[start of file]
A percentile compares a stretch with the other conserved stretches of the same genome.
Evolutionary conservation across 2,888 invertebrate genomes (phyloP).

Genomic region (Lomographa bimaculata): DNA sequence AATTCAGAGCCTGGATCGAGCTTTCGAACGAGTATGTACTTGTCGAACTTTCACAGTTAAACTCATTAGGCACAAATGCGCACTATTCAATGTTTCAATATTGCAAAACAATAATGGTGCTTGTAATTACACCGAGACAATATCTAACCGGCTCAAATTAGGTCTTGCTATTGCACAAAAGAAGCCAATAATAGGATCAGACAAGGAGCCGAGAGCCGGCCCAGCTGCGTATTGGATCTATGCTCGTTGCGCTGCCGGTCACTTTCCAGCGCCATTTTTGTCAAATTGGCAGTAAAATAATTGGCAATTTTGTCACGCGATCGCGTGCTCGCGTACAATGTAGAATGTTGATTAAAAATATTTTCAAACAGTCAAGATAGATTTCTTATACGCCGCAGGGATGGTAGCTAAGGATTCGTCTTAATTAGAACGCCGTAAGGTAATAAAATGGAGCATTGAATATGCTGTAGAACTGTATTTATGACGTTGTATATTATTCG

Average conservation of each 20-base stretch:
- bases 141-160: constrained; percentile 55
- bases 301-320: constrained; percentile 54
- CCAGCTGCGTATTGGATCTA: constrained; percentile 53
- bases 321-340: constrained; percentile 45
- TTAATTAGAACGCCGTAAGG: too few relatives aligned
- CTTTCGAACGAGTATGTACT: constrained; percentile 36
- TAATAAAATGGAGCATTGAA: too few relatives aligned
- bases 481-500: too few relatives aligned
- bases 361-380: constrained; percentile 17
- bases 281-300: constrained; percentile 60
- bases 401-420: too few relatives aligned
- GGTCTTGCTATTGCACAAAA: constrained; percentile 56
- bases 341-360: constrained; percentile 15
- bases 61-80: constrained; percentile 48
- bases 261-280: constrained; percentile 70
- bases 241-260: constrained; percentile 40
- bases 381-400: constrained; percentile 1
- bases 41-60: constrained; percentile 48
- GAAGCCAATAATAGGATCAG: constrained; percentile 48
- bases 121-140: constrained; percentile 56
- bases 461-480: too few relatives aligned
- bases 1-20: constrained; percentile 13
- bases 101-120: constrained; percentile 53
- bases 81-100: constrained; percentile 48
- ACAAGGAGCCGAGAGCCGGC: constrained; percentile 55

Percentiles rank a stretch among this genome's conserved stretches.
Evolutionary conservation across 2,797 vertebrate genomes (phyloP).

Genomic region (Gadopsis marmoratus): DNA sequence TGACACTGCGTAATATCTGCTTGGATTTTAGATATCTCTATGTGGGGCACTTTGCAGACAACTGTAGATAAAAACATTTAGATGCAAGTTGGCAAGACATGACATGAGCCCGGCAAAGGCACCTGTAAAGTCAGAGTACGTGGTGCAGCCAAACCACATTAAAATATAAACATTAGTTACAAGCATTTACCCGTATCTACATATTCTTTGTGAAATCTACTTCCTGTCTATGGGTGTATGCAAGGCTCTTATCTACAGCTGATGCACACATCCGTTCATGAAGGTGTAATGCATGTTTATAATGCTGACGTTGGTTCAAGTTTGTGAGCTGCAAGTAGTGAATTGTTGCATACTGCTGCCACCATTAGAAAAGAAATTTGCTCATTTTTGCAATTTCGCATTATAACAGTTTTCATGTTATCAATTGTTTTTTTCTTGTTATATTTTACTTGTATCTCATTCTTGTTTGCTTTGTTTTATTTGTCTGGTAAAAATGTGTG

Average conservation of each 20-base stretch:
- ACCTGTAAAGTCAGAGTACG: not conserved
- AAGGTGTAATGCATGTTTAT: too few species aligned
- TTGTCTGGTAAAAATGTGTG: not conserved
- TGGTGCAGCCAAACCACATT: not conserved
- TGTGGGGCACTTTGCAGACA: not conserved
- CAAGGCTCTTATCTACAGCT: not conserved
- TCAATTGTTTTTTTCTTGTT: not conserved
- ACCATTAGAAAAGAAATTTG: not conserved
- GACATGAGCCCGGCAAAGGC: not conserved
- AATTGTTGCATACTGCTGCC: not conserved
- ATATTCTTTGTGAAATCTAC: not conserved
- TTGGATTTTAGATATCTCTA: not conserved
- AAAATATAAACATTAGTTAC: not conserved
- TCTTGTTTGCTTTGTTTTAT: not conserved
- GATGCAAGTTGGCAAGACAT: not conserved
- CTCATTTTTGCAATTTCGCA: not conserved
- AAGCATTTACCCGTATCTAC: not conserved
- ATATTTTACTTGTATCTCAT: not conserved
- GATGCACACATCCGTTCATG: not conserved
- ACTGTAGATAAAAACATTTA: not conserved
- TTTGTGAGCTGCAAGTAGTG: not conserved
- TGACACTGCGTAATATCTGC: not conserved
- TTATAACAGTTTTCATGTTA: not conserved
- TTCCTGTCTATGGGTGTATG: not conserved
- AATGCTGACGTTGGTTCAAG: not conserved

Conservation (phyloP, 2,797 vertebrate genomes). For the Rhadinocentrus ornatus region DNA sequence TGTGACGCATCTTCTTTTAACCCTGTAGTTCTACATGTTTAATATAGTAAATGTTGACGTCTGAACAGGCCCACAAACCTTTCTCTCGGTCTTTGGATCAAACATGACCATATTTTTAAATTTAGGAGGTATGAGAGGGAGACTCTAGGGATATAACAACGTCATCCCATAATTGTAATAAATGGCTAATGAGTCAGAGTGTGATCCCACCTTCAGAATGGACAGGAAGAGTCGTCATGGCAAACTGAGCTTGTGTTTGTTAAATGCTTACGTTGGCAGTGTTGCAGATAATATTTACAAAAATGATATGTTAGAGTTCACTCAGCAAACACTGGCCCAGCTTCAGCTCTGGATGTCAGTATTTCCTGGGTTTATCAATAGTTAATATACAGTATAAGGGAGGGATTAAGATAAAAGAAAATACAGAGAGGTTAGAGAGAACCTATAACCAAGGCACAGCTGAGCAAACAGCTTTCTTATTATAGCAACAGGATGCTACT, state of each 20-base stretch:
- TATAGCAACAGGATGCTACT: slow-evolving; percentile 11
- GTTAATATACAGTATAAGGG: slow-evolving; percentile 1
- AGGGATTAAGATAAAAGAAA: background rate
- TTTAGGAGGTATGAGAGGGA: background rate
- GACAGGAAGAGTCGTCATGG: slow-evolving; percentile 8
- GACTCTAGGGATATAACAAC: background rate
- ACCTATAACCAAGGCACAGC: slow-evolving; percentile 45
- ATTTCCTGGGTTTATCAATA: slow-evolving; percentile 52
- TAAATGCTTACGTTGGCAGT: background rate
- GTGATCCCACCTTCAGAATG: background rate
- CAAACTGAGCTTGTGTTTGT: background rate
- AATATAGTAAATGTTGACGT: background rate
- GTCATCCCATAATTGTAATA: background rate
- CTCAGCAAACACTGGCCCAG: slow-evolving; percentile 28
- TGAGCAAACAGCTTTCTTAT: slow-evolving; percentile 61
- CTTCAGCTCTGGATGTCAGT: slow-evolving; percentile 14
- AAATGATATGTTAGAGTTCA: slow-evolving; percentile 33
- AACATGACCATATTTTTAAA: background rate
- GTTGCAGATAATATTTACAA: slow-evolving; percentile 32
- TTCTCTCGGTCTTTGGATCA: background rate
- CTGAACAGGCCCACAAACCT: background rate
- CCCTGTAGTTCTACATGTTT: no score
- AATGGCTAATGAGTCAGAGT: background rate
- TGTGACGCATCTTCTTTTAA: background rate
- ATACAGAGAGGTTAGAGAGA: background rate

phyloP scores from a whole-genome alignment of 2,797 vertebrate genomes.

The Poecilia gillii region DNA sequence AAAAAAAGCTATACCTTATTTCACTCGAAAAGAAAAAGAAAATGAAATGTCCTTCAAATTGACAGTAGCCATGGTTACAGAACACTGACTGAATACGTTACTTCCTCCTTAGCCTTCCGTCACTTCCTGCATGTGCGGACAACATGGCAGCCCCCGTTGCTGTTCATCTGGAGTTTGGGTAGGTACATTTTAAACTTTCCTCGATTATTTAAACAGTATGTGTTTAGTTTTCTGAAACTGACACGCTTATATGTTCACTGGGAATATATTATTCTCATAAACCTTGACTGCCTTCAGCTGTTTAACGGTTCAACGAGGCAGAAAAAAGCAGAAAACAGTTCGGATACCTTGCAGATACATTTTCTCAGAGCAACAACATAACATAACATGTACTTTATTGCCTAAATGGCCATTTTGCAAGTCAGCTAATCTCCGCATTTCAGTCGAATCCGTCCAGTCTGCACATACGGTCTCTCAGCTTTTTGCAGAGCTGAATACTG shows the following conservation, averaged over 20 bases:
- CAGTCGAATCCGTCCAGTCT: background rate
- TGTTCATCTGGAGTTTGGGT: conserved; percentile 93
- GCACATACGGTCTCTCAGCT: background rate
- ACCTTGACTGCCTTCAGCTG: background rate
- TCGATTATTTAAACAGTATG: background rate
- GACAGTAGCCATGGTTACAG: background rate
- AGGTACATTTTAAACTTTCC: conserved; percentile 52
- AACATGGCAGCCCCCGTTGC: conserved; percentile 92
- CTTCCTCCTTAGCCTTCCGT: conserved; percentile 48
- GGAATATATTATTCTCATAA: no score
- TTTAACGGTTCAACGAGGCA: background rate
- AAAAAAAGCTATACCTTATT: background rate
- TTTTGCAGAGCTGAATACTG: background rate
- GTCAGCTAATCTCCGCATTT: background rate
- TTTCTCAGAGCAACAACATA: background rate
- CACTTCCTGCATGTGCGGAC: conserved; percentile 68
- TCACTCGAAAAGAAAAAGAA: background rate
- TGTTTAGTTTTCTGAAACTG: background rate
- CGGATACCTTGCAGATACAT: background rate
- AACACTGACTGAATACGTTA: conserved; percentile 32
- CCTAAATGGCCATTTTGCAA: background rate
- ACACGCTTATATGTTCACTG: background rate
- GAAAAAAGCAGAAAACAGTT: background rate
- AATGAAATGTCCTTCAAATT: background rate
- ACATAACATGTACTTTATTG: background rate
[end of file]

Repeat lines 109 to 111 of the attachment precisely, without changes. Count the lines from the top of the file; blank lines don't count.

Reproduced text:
- GAAAAAAGCAGAAAACAGTT: background rate
- AATGAAATGTCCTTCAAATT: background rate
- ACATAACATGTACTTTATTG: background rate